Getting the most out of maths: How to coordinate mathematical modelling research to support a pandemic, lessons learnt from three initiatives that were part of the COVID-19 response in the UK.

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Dangerfield, Ciara E 
David Abrahams, I 
Budd, Chris 
Butchers, Matt 
Cates, Michael E 

In March 2020 mathematics became a key part of the scientific advice to the UK government on the pandemic response to COVID-19. Mathematical and statistical modelling provided critical information on the spread of the virus and the potential impact of different interventions. The unprecedented scale of the challenge led the epidemiological modelling community in the UK to be pushed to its limits. At the same time, mathematical modellers across the country were keen to use their knowledge and skills to support the COVID-19 modelling effort. However, this sudden great interest in epidemiological modelling needed to be coordinated to provide much-needed support, and to limit the burden on epidemiological modellers already very stretched for time. In this paper we describe three initiatives set up in the UK in spring 2020 to coordinate the mathematical sciences research community in supporting mathematical modelling of COVID-19. Each initiative had different primary aims and worked to maximise synergies between the various projects. We reflect on the lessons learnt, highlighting the key roles of pre-existing research collaborations and focal centres of coordination in contributing to the success of these initiatives. We conclude with recommendations about important ways in which the scientific research community could be better prepared for future pandemics. This manuscript was submitted as part of a theme issue on "Modelling COVID-19 and Preparedness for Future Pandemics".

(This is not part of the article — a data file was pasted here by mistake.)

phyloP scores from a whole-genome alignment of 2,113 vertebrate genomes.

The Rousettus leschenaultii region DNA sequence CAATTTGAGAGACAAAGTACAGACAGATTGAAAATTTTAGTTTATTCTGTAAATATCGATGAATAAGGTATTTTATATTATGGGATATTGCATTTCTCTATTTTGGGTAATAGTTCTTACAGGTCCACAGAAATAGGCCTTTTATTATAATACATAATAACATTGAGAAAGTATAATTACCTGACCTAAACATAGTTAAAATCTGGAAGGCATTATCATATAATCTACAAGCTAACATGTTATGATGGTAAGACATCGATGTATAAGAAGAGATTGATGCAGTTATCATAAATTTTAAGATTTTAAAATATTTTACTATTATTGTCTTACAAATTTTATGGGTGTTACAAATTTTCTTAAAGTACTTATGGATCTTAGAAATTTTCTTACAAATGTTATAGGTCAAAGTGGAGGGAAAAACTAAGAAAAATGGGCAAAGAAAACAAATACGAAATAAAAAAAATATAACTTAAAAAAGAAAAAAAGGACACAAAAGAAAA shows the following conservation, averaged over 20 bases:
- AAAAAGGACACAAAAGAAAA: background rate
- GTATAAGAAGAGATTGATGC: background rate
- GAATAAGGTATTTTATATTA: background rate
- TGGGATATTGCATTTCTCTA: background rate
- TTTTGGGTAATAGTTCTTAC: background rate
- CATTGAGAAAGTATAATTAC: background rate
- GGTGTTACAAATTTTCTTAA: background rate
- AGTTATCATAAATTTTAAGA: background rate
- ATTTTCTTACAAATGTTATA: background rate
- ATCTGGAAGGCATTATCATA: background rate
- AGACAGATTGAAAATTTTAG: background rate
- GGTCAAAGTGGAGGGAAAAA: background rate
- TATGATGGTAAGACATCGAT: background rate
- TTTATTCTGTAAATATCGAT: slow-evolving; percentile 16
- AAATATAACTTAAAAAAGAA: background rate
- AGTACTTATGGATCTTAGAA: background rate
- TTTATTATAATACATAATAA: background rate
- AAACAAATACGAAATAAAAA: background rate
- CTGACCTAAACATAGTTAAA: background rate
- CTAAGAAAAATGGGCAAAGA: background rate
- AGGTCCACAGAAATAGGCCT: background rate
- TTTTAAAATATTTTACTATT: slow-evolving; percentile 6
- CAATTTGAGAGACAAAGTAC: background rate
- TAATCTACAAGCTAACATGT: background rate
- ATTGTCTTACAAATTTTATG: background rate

COVID-19, Knowledge exchange, Mathematical modelling, Research co-ordination, Humans, Pandemics, COVID-19, Learning, Mathematics, United Kingdom
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J Theor Biol
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Elsevier BV
Engineering and Physical Sciences Research Council (EP/R014604/1)
EPSRC (EP/V053507/1)